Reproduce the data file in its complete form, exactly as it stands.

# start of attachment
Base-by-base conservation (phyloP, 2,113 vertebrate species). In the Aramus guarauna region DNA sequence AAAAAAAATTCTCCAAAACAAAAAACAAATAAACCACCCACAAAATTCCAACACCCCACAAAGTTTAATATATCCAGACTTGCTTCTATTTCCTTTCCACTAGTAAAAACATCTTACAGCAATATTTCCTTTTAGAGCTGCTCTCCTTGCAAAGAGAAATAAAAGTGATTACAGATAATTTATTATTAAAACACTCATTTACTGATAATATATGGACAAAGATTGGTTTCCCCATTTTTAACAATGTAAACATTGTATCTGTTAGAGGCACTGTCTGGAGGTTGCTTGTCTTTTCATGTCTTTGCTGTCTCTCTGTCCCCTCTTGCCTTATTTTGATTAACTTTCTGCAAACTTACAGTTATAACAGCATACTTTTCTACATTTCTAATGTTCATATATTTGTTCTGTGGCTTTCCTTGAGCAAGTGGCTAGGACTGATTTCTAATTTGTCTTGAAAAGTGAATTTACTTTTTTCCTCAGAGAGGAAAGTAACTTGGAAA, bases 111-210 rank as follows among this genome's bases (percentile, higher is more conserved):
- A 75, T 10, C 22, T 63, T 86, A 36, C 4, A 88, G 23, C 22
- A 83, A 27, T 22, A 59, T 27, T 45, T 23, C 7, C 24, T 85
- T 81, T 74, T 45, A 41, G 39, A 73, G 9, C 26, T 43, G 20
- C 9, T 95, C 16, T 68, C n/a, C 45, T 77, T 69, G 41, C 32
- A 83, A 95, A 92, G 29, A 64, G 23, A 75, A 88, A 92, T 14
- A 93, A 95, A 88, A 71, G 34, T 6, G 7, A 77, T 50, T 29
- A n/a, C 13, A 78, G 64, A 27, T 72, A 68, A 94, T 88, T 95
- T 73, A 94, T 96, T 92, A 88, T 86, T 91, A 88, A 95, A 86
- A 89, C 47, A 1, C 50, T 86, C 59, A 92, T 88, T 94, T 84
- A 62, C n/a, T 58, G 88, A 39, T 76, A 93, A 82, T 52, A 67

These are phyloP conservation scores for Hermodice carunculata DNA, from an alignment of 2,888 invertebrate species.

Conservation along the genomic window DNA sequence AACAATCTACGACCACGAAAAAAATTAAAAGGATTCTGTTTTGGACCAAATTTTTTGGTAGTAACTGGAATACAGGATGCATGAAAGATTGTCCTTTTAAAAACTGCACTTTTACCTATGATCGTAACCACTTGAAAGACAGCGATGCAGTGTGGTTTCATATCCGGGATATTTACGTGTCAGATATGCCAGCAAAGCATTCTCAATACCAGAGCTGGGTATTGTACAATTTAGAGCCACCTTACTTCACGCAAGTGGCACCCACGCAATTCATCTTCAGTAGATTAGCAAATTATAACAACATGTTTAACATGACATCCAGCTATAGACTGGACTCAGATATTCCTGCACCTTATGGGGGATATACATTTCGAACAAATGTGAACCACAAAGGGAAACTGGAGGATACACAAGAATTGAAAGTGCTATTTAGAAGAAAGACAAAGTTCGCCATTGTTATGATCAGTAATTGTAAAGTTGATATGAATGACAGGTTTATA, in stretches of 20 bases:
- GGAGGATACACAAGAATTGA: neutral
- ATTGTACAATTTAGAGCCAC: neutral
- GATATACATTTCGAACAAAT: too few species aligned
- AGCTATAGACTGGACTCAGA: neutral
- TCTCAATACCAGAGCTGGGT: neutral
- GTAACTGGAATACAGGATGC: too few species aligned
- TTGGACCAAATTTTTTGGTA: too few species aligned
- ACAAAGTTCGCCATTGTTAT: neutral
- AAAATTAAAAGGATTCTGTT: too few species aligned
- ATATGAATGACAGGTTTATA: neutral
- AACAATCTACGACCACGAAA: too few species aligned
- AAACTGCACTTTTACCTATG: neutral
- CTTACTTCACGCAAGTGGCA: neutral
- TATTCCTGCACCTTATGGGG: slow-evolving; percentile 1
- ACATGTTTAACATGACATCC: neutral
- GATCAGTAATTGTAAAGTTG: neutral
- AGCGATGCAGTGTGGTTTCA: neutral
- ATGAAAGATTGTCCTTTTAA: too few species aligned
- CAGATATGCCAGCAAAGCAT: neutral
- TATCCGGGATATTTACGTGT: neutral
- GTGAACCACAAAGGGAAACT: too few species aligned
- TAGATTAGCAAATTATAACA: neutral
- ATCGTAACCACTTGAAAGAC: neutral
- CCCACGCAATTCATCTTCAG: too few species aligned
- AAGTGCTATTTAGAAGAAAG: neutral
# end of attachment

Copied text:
Base-by-base conservation (phyloP, 2,113 vertebrate species). In the Aramus guarauna region DNA sequence AAAAAAAATTCTCCAAAACAAAAAACAAATAAACCACCCACAAAATTCCAACACCCCACAAAGTTTAATATATCCAGACTTGCTTCTATTTCCTTTCCACTAGTAAAAACATCTTACAGCAATATTTCCTTTTAGAGCTGCTCTCCTTGCAAAGAGAAATAAAAGTGATTACAGATAATTTATTATTAAAACACTCATTTACTGATAATATATGGACAAAGATTGGTTTCCCCATTTTTAACAATGTAAACATTGTATCTGTTAGAGGCACTGTCTGGAGGTTGCTTGTCTTTTCATGTCTTTGCTGTCTCTCTGTCCCCTCTTGCCTTATTTTGATTAACTTTCTGCAAACTTACAGTTATAACAGCATACTTTTCTACATTTCTAATGTTCATATATTTGTTCTGTGGCTTTCCTTGAGCAAGTGGCTAGGACTGATTTCTAATTTGTCTTGAAAAGTGAATTTACTTTTTTCCTCAGAGAGGAAAGTAACTTGGAAA, bases 111-210 rank as follows among this genome's bases (percentile, higher is more conserved):
- A 75, T 10, C 22, T 63, T 86, A 36, C 4, A 88, G 23, C 22
- A 83, A 27, T 22, A 59, T 27, T 45, T 23, C 7, C 24, T 85
- T 81, T 74, T 45, A 41, G 39, A 73, G 9, C 26, T 43, G 20
- C 9, T 95, C 16, T 68, C n/a, C 45, T 77, T 69, G 41, C 32
- A 83, A 95, A 92, G 29, A 64, G 23, A 75, A 88, A 92, T 14
- A 93, A 95, A 88, A 71, G 34, T 6, G 7, A 77, T 50, T 29
- A n/a, C 13, A 78, G 64, A 27, T 72, A 68, A 94, T 88, T 95
- T 73, A 94, T 96, T 92, A 88, T 86, T 91, A 88, A 95, A 86
- A 89, C 47, A 1, C 50, T 86, C 59, A 92, T 88, T 94, T 84
- A 62, C n/a, T 58, G 88, A 39, T 76, A 93, A 82, T 52, A 67

These are phyloP conservation scores for Hermodice carunculata DNA, from an alignment of 2,888 invertebrate species.

Conservation along the genomic window DNA sequence AACAATCTACGACCACGAAAAAAATTAAAAGGATTCTGTTTTGGACCAAATTTTTTGGTAGTAACTGGAATACAGGATGCATGAAAGATTGTCCTTTTAAAAACTGCACTTTTACCTATGATCGTAACCACTTGAAAGACAGCGATGCAGTGTGGTTTCATATCCGGGATATTTACGTGTCAGATATGCCAGCAAAGCATTCTCAATACCAGAGCTGGGTATTGTACAATTTAGAGCCACCTTACTTCACGCAAGTGGCACCCACGCAATTCATCTTCAGTAGATTAGCAAATTATAACAACATGTTTAACATGACATCCAGCTATAGACTGGACTCAGATATTCCTGCACCTTATGGGGGATATACATTTCGAACAAATGTGAACCACAAAGGGAAACTGGAGGATACACAAGAATTGAAAGTGCTATTTAGAAGAAAGACAAAGTTCGCCATTGTTATGATCAGTAATTGTAAAGTTGATATGAATGACAGGTTTATA, in stretches of 20 bases:
- GGAGGATACACAAGAATTGA: neutral
- ATTGTACAATTTAGAGCCAC: neutral
- GATATACATTTCGAACAAAT: too few species aligned
- AGCTATAGACTGGACTCAGA: neutral
- TCTCAATACCAGAGCTGGGT: neutral
- GTAACTGGAATACAGGATGC: too few species aligned
- TTGGACCAAATTTTTTGGTA: too few species aligned
- ACAAAGTTCGCCATTGTTAT: neutral
- AAAATTAAAAGGATTCTGTT: too few species aligned
- ATATGAATGACAGGTTTATA: neutral
- AACAATCTACGACCACGAAA: too few species aligned
- AAACTGCACTTTTACCTATG: neutral
- CTTACTTCACGCAAGTGGCA: neutral
- TATTCCTGCACCTTATGGGG: slow-evolving; percentile 1
- ACATGTTTAACATGACATCC: neutral
- GATCAGTAATTGTAAAGTTG: neutral
- AGCGATGCAGTGTGGTTTCA: neutral
- ATGAAAGATTGTCCTTTTAA: too few species aligned
- CAGATATGCCAGCAAAGCAT: neutral
- TATCCGGGATATTTACGTGT: neutral
- GTGAACCACAAAGGGAAACT: too few species aligned
- TAGATTAGCAAATTATAACA: neutral
- ATCGTAACCACTTGAAAGAC: neutral
- CCCACGCAATTCATCTTCAG: too few species aligned
- AAGTGCTATTTAGAAGAAAG: neutral